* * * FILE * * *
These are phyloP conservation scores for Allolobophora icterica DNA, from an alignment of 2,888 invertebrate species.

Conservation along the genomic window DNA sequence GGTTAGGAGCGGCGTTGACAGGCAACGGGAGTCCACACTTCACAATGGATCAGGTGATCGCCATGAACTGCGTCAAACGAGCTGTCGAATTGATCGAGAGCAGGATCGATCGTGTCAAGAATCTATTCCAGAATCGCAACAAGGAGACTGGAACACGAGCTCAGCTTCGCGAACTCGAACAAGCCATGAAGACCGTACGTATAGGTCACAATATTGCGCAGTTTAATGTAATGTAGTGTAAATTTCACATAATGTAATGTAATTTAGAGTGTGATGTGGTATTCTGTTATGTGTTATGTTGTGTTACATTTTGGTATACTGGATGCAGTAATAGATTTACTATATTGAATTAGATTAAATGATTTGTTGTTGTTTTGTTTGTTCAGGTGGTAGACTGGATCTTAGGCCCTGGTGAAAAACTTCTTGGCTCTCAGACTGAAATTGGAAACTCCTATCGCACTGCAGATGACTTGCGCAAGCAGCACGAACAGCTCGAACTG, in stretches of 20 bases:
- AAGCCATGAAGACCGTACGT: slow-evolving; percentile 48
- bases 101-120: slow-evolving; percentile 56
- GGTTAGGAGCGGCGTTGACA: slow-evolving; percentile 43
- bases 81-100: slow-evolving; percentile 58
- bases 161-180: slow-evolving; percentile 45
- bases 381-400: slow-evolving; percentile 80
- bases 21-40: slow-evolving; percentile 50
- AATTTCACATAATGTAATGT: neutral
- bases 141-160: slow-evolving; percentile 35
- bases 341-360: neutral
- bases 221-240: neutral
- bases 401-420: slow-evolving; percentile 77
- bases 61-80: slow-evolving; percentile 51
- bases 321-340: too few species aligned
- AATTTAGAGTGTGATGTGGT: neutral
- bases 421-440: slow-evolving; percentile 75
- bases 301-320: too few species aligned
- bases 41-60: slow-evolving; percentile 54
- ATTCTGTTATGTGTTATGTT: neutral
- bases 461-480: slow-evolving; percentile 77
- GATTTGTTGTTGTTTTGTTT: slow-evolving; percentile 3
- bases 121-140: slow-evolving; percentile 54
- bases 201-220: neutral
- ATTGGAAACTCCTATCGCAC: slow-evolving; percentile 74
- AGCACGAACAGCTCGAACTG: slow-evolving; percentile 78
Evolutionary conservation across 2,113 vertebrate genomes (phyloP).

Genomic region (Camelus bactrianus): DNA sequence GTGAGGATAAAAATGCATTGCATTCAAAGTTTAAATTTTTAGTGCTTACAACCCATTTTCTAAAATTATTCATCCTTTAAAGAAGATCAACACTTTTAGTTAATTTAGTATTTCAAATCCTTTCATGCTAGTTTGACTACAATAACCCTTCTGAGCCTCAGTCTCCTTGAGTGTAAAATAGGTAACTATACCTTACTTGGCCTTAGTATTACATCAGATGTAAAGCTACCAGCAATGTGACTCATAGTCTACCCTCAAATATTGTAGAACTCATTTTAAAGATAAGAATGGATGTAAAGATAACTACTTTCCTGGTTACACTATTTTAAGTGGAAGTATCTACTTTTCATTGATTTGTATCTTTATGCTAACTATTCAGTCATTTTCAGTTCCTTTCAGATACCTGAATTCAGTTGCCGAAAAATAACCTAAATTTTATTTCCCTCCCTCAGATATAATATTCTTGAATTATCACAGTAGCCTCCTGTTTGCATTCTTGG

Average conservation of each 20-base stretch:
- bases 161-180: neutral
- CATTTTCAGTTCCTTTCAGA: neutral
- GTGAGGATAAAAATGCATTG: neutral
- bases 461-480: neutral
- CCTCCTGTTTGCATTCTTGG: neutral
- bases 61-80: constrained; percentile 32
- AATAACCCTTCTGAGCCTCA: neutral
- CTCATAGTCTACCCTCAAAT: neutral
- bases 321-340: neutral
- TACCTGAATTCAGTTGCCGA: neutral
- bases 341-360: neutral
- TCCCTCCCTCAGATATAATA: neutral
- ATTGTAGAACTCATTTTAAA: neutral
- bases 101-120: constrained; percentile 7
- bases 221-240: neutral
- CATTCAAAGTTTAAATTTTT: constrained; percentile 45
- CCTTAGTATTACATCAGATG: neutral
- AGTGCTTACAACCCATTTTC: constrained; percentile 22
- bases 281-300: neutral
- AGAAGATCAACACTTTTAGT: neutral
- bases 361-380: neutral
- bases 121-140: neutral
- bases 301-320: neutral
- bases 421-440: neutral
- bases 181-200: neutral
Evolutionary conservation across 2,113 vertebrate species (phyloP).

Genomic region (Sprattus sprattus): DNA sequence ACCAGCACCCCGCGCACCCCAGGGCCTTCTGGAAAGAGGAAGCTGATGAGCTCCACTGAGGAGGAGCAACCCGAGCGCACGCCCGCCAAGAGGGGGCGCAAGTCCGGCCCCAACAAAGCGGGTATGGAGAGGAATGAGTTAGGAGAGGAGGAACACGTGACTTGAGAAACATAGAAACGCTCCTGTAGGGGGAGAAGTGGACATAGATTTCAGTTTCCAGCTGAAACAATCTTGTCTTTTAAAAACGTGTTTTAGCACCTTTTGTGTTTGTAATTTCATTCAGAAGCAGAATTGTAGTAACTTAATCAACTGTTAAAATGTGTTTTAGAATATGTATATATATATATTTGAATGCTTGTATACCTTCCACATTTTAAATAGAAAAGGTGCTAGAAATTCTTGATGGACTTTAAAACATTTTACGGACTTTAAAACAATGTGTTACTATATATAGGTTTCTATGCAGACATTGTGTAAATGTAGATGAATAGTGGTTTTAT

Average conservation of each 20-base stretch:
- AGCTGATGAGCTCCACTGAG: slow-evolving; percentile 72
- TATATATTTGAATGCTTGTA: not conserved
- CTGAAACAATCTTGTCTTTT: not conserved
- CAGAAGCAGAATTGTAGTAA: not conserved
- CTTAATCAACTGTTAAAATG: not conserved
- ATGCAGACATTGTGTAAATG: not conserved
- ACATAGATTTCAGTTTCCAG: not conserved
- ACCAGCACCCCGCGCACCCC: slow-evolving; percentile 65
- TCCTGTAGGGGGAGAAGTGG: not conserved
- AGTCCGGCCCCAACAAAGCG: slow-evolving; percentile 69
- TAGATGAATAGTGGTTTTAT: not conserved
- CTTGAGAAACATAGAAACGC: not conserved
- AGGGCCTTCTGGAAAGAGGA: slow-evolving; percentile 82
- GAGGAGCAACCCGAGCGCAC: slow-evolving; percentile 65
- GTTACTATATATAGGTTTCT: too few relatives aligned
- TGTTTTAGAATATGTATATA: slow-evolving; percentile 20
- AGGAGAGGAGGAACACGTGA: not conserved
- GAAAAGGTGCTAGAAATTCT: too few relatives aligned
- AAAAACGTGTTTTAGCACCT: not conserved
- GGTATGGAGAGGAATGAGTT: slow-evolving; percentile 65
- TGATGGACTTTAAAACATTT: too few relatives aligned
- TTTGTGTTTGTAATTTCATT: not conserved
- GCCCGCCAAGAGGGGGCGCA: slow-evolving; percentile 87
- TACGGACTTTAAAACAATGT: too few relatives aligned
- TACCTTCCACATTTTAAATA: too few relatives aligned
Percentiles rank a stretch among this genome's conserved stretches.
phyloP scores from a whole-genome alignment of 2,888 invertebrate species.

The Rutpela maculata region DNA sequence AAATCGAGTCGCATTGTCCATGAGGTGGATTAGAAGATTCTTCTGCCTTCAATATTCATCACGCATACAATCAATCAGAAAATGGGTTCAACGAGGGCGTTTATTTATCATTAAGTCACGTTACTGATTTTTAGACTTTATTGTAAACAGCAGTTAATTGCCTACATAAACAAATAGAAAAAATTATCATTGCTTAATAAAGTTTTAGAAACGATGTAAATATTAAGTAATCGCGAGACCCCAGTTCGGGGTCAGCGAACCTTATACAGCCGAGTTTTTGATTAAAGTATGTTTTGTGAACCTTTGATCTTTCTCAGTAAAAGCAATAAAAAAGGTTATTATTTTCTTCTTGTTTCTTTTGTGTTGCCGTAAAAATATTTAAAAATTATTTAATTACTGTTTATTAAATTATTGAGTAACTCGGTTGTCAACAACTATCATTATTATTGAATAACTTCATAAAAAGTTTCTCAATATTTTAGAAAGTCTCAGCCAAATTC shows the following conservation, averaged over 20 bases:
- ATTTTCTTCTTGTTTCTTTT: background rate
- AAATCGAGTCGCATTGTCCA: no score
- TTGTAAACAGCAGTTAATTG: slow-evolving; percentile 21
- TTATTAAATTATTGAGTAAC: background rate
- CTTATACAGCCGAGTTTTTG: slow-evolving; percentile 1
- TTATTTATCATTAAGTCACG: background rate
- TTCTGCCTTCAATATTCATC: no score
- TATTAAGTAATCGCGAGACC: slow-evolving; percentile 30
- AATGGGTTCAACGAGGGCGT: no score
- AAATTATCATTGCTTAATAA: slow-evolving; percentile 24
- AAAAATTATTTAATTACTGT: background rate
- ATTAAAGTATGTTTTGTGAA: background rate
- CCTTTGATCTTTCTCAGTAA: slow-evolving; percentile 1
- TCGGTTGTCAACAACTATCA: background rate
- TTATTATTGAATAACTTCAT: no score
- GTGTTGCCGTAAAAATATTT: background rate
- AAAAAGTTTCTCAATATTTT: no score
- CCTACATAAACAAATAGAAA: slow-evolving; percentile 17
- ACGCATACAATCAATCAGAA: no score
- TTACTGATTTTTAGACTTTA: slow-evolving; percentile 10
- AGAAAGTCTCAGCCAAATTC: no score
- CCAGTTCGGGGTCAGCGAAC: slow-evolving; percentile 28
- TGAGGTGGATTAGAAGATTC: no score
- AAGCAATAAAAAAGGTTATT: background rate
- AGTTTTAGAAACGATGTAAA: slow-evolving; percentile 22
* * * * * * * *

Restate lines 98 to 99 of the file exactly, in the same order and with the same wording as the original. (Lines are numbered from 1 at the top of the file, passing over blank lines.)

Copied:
- ATTAAAGTATGTTTTGTGAA: background rate
- CCTTTGATCTTTCTCAGTAA: slow-evolving; percentile 1